Soy sauce is a salty brown Asian sauce used as a seasoning or condiment to enhance and harmonize the flavors of various foods. It is a sauce that is used to bring out the flavor in foods, such as meats, poultry, fish, and cheese. The traditional soy sauce, typically considered as an Asian condiment, is made from fermented soybeans, ground roasted wheat, and a starter mold known as koji to begin the fermentation. A brine of sea salt and water are added after the original mixture has aged for 3 to 5 days. This combination of ingredients is then seasoned again and allowed to mature for approximately 6 months after which it is pasteurized and prepared for commercial use.

 

In Japan, soy sauces are referred to as shoyu, or in Chinese, they are called pinyin jiàngyóu (Mandarin) and see yau (Cantonese). There are a number of different varieties made, of which there are basically two different categories, referred to as either the light or the dark sauces. Dark soy sauce is darker in color, thicker in consistency and sweeter or richer in flavor than the light soy sauce. Dark soy sauce, which typically contains molasses and other seasonings, is used most often in Japanese or Chinese cooking for stir fry marinades, meat glazes and to flavor stews.

Chinese dark soy is a traditional dark soy sauce, which is very thick in texture and contains molasses as a main ingredient. Another dark, thick textured sauce made with an Asian dark soy sauce, is Kecap Manis or Ketjap Manis, which contains palm sugar, star anise and garlic as flavorings. This sauce is a common condiment, marinade and flavoring for Indonesian food dishes. A version of soy sauce that may be referred to as "wheat free" is the Japanese Tamari, a strong flavored sauce processed either as a sauce made only from soybeans or as a sauce containing only a small amount of low quality wheat. Tamari is thick in consistency, stronger flavored than traditional Chinese sauces, and is generally used as a sauce for raw fish or a cooking sauce for dishes with longer cooking times, such as stews, soups and cooked meat dishes. However, it can also be used as a marinade sauce, a salad dressing, or as a seasoning and dipping sauce. Flavored soy sauces are also available, such as mushroom soy sauce, made with dried mushrooms and considered to be a dark soy sauce. The mushroom sauce has an earthy flavor that goes well with meat stews and marinades.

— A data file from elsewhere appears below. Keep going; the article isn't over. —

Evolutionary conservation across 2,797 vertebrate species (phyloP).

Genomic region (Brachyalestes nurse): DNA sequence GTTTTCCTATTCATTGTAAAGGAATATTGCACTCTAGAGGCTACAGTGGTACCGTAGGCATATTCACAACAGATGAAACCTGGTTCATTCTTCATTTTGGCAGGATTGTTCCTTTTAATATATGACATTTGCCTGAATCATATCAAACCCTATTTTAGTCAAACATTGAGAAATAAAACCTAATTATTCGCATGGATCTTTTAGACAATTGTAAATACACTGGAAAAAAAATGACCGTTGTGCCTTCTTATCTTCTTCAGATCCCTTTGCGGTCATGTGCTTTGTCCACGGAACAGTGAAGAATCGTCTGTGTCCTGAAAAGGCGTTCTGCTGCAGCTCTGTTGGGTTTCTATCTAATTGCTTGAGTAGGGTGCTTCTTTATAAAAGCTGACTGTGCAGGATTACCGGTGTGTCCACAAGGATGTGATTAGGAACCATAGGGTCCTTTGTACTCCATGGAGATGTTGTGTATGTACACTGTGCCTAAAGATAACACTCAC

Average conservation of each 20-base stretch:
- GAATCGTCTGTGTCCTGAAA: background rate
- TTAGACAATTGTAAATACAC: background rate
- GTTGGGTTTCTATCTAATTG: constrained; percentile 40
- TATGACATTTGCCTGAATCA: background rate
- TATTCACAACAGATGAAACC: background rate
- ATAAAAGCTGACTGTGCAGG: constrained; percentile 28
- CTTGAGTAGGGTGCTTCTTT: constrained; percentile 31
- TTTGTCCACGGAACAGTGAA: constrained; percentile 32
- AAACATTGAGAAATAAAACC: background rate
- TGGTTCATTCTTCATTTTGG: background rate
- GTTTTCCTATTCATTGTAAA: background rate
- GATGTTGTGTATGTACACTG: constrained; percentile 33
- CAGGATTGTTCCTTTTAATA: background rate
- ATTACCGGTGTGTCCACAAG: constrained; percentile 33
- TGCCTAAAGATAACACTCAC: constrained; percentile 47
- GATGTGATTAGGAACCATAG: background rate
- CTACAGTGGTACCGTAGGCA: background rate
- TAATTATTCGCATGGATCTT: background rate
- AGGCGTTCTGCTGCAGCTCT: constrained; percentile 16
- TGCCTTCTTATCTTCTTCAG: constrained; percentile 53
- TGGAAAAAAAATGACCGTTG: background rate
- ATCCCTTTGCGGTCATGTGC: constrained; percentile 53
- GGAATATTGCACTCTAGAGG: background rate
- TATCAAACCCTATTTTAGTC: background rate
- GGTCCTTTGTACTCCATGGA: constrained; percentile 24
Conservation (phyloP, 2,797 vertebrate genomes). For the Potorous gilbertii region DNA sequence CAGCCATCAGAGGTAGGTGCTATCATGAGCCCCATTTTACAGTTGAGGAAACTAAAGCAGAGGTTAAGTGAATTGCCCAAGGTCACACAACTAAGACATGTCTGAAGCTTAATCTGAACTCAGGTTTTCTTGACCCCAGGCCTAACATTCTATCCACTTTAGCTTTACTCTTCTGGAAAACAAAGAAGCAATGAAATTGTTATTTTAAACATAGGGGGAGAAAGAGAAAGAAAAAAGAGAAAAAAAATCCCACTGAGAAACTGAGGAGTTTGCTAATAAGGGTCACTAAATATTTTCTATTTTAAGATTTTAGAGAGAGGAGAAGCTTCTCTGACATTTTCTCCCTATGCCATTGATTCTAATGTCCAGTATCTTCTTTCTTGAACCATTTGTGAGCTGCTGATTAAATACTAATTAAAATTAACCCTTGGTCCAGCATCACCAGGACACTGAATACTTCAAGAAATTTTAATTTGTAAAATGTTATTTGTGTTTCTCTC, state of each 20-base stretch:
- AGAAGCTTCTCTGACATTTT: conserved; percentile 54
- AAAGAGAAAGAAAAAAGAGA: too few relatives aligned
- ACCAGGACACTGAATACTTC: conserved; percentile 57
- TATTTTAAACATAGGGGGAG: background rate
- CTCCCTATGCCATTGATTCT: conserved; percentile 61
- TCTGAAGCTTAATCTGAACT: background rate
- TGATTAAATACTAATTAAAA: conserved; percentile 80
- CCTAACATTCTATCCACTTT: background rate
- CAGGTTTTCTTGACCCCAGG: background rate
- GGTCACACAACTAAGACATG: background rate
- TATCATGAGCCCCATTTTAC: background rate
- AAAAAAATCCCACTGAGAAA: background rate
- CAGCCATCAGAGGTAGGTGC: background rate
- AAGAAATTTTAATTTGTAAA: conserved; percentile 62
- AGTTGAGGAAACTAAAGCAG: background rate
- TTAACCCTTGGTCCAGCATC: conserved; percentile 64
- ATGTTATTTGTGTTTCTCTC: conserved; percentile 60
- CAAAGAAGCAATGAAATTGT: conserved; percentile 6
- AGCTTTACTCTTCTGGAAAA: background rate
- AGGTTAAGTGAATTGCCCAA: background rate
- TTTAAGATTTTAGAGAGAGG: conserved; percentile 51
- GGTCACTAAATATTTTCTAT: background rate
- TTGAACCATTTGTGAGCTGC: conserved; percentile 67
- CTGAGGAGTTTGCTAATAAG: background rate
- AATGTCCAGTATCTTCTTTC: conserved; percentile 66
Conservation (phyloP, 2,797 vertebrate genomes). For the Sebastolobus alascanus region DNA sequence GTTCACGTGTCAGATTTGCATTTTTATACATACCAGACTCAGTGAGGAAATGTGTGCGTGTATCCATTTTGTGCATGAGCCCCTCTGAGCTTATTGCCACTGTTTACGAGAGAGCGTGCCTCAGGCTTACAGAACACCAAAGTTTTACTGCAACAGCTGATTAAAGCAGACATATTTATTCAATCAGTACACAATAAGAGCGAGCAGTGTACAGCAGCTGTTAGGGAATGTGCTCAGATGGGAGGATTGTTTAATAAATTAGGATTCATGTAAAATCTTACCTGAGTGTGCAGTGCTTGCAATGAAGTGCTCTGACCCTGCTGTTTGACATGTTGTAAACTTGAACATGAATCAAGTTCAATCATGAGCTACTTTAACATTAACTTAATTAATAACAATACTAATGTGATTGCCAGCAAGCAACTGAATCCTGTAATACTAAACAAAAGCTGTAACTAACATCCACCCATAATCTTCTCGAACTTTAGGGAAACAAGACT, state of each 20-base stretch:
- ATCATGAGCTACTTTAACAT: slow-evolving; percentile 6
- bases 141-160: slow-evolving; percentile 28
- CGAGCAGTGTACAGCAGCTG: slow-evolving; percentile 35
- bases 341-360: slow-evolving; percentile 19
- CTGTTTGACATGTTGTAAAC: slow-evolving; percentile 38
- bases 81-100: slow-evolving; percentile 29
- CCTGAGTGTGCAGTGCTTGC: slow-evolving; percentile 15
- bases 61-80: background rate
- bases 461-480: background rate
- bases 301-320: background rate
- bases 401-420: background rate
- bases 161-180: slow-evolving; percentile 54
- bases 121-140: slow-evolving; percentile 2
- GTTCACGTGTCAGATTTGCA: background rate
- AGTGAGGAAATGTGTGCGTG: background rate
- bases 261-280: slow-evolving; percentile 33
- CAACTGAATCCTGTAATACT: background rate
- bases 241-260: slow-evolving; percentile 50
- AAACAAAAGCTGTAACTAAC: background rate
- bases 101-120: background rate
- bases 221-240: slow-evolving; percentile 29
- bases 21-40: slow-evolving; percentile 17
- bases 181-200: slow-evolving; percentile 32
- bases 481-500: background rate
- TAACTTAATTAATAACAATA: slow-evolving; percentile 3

The light soy sauces are lighter in color, thinner in texture, saltier in flavor, and contain more of the sour overtones than other soy sauces. The Japanese word for this type of soy sauce is "shoyu," which is a sauce typically made from soybeans, roasted wheat, sea salt, water, and koji starter mold. The lighter sauces, which will generally not alter the color of the foods being prepared, are traditionally used when cooking vegetables, clear soup, soup bases for noodles, and white fish. Since light soy sauces have a shorter shelf life than the darker sauces, they should be used shortly after opening.

The alternative to a traditional fermented sauce is the hydrolyzed soy sauce, but it often lacks the full flavor of the natural or traditional sauces. Hydrolyzed soy is a synthetic sauce that has not been brewed in the same manner as a naturally brewed soy sauce.

Soy sauces can be used in salad dressings, as well as an ingredient for many other sauces, such as marinades, steak sauces, barbecue sauces, or as flavorings in soups, stews, and a variety of food dishes.

Hoison Sauce

A popular thick sauce used for Asian foods, both as an ingredient in cooking and also as a condiment. It is made from fermented soybeans, garlic, chilies, vinegar, sugar, and various spices that provide a sweet and somewhat tangy flavor. There are different brands of this sauce that vary in consistency and flavor, some being less sweet and spicy than others.